Harvard Women's Health Watch

When headaches won't go away

How to get rid of the throbbing pain—plus, warning signs that your headache could be something more serious.

When one of her bad migraines hits, Jacqueline G. (last name withheld) can't do anything but lie down in a dark room and wait for the waves of pain to recede. "It's completely debilitating," says the 73 year old, who has been plagued by severe migraines since her 20s. "The nausea comes on right away, and then I can't keep anything down—even crackers or ice. And it can last from early morning to 12 at night."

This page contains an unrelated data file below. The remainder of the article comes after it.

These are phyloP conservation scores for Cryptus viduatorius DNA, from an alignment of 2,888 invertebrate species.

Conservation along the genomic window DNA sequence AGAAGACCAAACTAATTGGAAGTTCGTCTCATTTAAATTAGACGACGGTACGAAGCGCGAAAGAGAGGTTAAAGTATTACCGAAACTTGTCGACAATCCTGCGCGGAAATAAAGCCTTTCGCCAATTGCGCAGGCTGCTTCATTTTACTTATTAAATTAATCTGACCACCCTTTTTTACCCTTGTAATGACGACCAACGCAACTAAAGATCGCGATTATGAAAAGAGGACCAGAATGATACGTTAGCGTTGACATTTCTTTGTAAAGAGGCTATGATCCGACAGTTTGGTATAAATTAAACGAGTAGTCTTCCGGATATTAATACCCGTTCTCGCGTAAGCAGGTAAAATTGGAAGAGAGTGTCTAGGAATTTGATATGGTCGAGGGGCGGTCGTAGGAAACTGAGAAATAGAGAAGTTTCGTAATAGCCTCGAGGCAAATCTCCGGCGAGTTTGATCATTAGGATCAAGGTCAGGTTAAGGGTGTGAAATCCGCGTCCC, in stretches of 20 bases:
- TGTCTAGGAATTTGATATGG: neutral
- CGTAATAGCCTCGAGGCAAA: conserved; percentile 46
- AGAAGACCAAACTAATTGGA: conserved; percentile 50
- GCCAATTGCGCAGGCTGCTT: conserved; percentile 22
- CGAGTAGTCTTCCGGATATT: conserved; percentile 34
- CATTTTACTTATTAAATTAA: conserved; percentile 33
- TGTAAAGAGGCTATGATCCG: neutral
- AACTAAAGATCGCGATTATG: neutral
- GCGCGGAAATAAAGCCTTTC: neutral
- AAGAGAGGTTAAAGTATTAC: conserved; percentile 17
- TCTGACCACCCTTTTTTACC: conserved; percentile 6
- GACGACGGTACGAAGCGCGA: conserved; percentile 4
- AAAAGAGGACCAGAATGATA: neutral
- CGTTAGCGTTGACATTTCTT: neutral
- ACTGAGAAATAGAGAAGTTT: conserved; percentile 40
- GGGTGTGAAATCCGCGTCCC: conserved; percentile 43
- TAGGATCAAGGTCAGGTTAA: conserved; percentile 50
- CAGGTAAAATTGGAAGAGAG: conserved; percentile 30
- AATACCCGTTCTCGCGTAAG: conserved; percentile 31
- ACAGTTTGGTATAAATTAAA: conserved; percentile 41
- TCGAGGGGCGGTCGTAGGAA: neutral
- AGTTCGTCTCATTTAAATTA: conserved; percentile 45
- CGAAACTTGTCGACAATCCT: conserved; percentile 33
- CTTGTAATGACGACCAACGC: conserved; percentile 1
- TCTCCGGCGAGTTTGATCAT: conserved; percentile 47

Migraines—which are associated with dilated blood vessels in the brain—are a particularly disabling form of headache because they launch a four-tiered attack:

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